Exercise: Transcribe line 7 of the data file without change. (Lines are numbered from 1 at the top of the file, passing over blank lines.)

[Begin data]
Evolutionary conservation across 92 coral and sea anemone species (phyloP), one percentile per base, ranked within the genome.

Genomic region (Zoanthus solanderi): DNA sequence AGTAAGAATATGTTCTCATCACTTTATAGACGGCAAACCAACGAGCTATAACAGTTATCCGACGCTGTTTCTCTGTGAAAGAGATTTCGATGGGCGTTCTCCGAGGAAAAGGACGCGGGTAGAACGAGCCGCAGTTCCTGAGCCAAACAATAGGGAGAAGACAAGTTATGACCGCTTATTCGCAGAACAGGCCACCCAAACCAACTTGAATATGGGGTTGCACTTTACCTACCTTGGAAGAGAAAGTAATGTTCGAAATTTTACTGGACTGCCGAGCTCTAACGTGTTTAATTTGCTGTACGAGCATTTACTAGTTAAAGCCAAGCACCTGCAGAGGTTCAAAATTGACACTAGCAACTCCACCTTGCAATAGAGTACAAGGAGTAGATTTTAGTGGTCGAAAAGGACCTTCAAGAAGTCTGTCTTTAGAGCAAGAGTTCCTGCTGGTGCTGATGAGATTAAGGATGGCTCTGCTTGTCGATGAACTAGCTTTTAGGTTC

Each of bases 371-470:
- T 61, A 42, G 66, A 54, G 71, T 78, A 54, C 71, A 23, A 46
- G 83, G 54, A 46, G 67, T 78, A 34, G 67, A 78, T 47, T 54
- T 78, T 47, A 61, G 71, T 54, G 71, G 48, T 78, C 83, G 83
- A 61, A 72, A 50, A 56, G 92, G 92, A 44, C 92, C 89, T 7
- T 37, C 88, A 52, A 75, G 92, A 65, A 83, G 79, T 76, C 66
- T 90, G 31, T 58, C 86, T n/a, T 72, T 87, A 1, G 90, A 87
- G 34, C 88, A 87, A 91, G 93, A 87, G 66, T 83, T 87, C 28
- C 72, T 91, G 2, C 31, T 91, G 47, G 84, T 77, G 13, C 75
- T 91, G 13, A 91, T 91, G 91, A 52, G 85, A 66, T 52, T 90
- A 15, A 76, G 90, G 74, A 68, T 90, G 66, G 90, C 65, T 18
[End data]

- A 61, A 72, A 50, A 56, G 92, G 92, A 44, C 92, C 89, T 7